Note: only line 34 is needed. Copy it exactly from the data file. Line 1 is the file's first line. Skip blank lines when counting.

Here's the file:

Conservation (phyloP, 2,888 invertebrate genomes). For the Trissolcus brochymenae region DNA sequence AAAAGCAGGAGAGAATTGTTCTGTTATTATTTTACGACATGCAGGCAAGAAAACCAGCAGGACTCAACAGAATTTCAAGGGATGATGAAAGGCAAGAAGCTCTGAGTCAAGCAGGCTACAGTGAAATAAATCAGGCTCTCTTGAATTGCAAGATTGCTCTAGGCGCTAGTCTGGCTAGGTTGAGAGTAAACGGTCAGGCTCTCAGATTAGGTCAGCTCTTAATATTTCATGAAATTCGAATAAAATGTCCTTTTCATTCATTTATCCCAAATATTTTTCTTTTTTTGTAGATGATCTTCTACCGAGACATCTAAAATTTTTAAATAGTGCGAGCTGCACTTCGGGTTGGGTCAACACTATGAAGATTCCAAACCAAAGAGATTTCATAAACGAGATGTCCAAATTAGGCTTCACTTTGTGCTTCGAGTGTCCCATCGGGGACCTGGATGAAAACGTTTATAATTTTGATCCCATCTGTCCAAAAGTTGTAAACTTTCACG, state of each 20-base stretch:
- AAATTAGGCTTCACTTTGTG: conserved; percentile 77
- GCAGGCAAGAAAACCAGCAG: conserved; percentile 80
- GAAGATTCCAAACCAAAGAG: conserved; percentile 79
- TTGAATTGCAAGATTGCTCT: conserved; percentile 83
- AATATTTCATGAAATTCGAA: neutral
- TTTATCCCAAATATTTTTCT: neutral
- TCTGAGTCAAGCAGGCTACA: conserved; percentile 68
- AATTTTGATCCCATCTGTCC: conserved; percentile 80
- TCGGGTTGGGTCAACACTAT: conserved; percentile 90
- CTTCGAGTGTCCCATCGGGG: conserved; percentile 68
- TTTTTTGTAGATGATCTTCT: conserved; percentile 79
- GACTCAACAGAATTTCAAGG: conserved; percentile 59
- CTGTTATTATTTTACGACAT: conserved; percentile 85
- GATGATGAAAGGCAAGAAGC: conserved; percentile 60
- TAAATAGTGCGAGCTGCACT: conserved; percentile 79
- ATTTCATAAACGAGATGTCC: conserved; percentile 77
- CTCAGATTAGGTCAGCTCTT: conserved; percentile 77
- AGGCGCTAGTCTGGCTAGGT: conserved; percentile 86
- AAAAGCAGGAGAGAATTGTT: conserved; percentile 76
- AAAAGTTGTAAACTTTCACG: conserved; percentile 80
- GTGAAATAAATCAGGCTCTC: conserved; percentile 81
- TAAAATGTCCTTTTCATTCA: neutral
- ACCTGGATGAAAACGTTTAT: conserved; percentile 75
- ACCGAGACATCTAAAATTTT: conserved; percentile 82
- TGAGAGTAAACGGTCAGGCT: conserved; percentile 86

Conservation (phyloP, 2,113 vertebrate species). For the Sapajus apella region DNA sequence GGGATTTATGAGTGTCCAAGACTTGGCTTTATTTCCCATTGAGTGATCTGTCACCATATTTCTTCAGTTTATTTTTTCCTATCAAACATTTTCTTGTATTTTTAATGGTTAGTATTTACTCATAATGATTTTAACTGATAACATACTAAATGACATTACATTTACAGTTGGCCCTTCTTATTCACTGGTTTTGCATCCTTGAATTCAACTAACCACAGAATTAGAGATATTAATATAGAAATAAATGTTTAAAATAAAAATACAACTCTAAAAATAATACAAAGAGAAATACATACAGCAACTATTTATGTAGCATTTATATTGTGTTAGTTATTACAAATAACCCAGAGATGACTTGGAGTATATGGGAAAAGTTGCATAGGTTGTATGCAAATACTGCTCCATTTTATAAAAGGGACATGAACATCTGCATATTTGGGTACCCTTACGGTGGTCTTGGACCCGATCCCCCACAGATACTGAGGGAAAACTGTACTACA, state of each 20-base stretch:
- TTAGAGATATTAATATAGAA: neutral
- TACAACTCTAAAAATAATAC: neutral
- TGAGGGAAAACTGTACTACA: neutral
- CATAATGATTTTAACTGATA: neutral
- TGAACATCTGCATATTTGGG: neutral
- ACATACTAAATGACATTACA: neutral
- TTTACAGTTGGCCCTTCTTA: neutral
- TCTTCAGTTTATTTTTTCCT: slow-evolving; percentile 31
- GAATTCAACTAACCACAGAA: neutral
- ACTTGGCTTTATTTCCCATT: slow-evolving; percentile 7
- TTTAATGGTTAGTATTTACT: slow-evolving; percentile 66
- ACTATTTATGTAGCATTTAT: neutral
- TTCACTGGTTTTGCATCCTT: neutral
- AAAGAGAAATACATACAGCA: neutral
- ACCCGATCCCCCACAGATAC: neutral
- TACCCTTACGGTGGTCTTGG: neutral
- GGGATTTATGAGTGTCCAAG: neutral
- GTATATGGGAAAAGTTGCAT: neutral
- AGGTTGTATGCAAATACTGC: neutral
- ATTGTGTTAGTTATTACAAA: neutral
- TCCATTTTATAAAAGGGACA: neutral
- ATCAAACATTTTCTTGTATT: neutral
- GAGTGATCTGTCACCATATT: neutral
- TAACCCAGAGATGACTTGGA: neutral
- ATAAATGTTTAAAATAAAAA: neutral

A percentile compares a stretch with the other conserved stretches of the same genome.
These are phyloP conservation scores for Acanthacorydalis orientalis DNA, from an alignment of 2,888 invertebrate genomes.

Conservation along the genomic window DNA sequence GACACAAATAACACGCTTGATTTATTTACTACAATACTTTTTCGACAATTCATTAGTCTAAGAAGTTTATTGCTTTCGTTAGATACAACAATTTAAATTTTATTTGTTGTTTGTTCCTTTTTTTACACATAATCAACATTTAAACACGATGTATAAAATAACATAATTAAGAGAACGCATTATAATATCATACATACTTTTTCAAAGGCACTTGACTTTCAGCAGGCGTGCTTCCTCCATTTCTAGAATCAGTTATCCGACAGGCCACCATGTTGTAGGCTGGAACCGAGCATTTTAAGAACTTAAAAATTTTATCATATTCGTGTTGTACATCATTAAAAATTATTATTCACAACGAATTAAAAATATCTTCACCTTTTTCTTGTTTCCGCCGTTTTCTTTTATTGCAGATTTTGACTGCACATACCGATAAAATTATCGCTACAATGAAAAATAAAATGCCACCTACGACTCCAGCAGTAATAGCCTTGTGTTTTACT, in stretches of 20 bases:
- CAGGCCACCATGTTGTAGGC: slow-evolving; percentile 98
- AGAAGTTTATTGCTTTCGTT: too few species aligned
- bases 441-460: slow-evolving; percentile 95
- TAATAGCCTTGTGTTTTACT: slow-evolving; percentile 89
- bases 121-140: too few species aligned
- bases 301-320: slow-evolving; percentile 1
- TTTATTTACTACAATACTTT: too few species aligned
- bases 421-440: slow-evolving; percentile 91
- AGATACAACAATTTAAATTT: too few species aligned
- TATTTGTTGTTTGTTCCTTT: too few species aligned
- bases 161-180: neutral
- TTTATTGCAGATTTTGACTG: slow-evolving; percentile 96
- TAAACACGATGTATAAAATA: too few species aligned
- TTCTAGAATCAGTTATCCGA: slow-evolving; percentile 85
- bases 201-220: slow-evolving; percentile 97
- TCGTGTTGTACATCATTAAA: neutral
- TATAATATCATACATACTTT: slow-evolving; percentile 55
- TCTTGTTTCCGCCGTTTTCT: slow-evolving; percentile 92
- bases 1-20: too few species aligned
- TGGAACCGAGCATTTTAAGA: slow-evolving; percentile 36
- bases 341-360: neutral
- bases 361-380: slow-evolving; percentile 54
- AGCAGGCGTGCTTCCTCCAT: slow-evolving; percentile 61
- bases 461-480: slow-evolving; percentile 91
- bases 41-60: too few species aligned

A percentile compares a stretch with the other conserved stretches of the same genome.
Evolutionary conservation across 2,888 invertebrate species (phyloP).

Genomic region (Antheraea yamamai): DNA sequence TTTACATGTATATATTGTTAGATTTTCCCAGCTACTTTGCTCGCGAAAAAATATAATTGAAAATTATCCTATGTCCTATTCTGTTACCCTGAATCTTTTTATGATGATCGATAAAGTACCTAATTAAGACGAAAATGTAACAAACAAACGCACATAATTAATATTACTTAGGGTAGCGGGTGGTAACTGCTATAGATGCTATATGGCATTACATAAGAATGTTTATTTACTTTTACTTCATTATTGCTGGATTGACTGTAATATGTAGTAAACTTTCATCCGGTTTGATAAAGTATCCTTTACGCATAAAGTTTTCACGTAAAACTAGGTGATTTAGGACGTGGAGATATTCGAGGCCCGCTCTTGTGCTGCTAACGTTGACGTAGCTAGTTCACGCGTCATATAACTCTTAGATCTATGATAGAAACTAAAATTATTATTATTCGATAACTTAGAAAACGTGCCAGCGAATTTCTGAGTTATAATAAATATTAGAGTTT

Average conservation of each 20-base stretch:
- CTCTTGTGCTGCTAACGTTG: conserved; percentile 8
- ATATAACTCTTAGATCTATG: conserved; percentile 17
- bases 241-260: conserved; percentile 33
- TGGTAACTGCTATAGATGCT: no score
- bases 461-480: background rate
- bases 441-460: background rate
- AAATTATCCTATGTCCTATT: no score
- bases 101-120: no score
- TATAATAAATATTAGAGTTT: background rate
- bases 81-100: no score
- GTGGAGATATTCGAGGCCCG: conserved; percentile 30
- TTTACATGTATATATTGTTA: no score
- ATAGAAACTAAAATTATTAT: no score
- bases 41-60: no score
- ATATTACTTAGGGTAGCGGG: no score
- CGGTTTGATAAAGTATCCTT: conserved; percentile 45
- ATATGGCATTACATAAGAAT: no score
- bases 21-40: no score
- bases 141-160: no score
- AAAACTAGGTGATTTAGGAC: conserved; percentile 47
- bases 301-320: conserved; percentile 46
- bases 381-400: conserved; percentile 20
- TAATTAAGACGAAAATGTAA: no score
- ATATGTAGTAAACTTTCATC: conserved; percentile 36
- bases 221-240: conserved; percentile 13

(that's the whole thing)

- TTTACAGTTGGCCCTTCTTA: neutral